CARSON CITY — Bob Halstead, director of the state office of nuclear projects, told the Legislative Committee on High-Level Radioactive Waste Friday the Nuclear Regulatory Commission won’t have money to complete studies on Yucca Mountain. His comments drew a rebuke from Nye County Commissioner Dan Schinhofen.
“I did roll up my pants leg when Mr. Halstead was speaking,” Schinhofen said afterwards under public comment. He was scolded for his language by the chairman of the committee.
Halstead attacked what he said was pro-Yucca Mountain propaganda.
“They create the impression a repository was ready to accept waste and the current administration walked away from it. Simply not true. Another $84 billion we have to spend to construct the facility according to DOE plans,” he said.
A Washington, D.C. Circuit Court of Appeals split decision mandated the NRC complete the licensing process. But Halstead said the pro-Yucca Mountain advocates falsely claimed victory. The NRC has to finalize the safety evaluation report and set up some sort of database with billions of pages of accessible documents if the case goes forward to adjudication, he said.
Halstead said their attorneys estimate $100 million will be needed for all the legal proceedings, while the NRC only has $13 million in carryover funding.
Halstead said if the licensing process continues, the U.S. Department of Energy wouldn’t have funds to be dragged into court in hearings that would take place next January.
The 2008 license application is no longer valid and accurate, Halstead said, transportation impacts are also unacceptable.
While critics say the government can’t just walk away from a $15 billion investment, Halstead said some of the lessons learned can be used to facilitate licensing a repository in another state.
“I feel safe arguing at this point there’s at least $13 billion to $20 billion in savings that will be saved by walking away from Yucca Mountain and locating it in salt,” Halstead said. That is an apparent reference to the salt domes used near Carlsbad, N.M.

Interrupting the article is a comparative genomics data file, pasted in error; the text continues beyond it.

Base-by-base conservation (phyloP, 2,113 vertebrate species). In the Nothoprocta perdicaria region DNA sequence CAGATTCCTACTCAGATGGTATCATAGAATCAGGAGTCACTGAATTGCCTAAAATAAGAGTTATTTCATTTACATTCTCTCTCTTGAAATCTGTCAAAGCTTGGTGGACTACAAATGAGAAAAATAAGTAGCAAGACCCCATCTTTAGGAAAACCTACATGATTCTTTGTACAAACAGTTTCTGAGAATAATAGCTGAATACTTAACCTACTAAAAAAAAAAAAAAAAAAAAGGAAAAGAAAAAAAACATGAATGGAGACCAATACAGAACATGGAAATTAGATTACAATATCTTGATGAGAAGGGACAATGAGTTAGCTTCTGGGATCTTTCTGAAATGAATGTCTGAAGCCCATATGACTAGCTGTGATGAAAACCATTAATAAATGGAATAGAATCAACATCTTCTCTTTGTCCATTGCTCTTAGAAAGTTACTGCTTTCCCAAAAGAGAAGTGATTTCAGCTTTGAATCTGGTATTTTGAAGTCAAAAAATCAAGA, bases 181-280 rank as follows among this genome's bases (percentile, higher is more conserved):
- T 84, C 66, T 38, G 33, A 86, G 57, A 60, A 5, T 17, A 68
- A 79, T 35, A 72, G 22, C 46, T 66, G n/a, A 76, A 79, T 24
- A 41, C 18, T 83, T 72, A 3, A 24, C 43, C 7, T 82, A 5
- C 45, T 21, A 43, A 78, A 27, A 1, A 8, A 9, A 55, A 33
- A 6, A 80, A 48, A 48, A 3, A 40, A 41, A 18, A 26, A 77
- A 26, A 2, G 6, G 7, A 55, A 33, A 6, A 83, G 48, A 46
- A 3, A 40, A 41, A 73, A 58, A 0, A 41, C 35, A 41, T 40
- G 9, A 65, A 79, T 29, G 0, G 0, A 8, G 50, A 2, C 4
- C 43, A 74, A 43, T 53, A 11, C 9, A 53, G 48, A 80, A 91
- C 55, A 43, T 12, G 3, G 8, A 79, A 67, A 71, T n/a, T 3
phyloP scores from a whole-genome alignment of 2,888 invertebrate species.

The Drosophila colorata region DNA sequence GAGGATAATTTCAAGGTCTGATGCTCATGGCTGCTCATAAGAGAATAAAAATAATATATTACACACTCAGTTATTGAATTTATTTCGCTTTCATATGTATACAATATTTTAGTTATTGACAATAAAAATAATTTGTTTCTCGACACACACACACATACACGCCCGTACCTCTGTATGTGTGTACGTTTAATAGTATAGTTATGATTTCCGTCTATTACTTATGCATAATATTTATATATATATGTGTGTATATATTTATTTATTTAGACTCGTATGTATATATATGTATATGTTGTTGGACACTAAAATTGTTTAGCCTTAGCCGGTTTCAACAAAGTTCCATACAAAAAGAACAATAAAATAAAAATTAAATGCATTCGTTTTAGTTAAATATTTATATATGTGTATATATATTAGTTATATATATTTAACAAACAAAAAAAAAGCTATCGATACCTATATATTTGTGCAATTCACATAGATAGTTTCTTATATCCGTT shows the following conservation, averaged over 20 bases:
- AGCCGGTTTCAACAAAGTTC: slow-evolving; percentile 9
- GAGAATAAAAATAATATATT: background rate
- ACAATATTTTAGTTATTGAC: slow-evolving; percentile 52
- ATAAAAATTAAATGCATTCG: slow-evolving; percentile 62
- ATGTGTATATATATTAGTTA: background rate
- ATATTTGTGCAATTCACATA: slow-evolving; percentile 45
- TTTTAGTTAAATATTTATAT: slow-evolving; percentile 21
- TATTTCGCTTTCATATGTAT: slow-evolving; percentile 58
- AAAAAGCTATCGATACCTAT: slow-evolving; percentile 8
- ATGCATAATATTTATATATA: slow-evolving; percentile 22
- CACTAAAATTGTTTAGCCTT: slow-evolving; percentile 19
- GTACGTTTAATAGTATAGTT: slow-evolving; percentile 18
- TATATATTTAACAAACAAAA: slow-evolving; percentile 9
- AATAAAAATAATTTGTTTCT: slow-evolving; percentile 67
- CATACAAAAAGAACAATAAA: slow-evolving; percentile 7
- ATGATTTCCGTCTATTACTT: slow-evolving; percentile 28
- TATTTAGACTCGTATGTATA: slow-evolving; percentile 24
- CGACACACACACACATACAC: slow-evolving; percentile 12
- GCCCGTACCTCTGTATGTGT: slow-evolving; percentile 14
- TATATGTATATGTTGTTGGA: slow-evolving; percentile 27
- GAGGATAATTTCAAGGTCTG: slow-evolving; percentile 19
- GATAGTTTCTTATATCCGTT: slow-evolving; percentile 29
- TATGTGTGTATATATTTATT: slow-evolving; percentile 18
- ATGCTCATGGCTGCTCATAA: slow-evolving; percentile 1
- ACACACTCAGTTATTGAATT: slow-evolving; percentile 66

Halstead said the government would transport high level radioactive waste to Yucca Mountain in one to three train loads per week from 76 sites spread over 32 states, using a new railroad from Caliente that would be the largest rail construction project in 100 years costing $300 billion. But he said there will also be lots of truck shipments going through Clark County. The train route would travel through mountain ranges, through 15 tunnels and across 100 bridges, across land owned by long time Nevada ranching families, he said.
“What kept coming out was fear and loathing in Las Vegas. What we kept hearing was how it can’t happen,” Schinhofen countered.
He said the same objections to the Nuclear Waste Policy Act were vetoed by Congress and the president in 2002, declaring Yucca Mountain the repository of the nation’s nuclear waste.
“Yes there was political maneuvering in 1987 and since then it hasn’t stopped on our part and in 2010 when the finds were illegally pulled from Yucca Mountain we lost 2,500 jobs in southern Nevada. Is this safe? I’m not a nuclear scientist,” Schinhofen said.
Schinhofen said Nye County and six other rural counties signed a resolution asking for the licensing process to resume.
“After $15 billion and 30 years let’s see the science,” he said.
Ed Mueller, director of the Esmeralda County oversight program, said Nevada has never negotiated for safety or benefits as allowed under the Nuclear Waste Policy Act.
That ability to negotiate will close if the license is approved by the NRC. He said rather than being just a repository, Yucca Mountain could become a world class nuclear research center.
“Why wouldn’t you want to look at the possibility of a $90 million public works program starting up in the State of Nevada?” Mueller asked. “You must put away the idea Yucca Mountain is political suicide.”